A laid-back snapper comes too. He keeps popping out for fag breaks and has Richard pulling all sorts of faces during his portrait.

In the evening, I take Jane to the prom to hear the world premiere of Fitkin's Cello Concerto and Beethoven's Choral Symphony. The orchestra is on hot form for the Fitkin but rather too relaxed for the Beethoven and mistakes creep in. The oboe muffs his solo and the horn spoils a note at the top of a scale. The choir, singing from copies, strains at the leash in the Ode to Joy while the soloists scream their various solos not altogether attractively. The bass Iain Paterson fails to command the hall but tenor Toby Spence is inspiring at the Turkish march.

Yo Yo Ma is the soloist in the premiere. His first note lasts about three minutes. Biting clarinets refuse to relinquish their semitone clash. Ma's last note is also long and sounds an octave higher than the first. The middle sections, bound by tension and release, feature Fitkin's trademark mesmeric minimalism with twin harps tick-tocking a semiquaver pattern and marimba rocking on a two-note seesaw. Yo-Yo Ma lovingly bows the main theme over jazz-inflected chords, rubs harmonic glissandi from the strings and shivers over pizzicato strings in his expressive front man's job.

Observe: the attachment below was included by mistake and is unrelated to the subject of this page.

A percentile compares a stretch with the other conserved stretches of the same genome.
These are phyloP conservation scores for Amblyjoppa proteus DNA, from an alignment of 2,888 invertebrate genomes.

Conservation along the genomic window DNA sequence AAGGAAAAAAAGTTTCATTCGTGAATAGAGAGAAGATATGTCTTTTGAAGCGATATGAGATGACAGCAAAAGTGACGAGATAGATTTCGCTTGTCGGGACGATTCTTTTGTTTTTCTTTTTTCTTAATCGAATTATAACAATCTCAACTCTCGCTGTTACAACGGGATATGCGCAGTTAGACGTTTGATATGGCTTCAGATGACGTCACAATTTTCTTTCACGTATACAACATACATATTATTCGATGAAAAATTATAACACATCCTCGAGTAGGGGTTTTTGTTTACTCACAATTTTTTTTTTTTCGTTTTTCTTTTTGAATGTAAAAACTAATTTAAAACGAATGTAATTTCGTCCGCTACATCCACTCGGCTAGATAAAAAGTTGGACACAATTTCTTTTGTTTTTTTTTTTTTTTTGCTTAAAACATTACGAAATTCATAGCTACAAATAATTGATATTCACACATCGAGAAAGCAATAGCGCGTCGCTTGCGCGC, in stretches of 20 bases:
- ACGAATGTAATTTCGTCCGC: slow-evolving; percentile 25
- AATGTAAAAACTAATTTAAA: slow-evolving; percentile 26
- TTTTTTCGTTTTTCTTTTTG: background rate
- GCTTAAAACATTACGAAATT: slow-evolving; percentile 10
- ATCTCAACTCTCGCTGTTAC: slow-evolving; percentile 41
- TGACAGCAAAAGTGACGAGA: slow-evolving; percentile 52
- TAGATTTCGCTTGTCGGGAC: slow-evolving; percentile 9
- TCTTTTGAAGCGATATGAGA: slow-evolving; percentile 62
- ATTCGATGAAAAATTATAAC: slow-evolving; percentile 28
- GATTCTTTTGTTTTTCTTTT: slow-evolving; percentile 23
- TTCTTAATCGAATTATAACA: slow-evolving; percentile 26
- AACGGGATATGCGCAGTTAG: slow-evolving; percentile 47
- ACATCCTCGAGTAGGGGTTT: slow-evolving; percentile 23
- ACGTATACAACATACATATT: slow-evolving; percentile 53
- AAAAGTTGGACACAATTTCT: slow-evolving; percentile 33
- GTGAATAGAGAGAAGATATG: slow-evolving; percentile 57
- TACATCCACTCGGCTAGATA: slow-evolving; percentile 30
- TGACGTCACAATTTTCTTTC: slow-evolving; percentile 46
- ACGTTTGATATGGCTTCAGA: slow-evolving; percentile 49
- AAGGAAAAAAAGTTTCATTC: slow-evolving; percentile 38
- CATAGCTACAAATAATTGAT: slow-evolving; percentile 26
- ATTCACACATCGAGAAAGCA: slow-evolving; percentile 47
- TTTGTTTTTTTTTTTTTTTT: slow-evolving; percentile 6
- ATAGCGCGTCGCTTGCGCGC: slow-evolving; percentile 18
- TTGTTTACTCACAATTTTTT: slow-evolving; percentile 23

At the start, a mechanical voice can clearly be heard by many people in the hall. Even some orchestra members turn round quizzically. It's the radio I whisper to Jane. Suddenly I realise it might be me, and sure enough the tape recorder in my pocket has managed to switch itself on and is blaring out Richard Burnett's voice from the interview earlier. 'It's about four million pounds now...' he laughs in his distinctive guffaw. In the interval I spill chocolate ice cream down my white jacket. What a messy eater I am,'  I say to Jane. She will have me signed up for a care home before long.   

Tuesday, 30 August 2011

Dutch Treat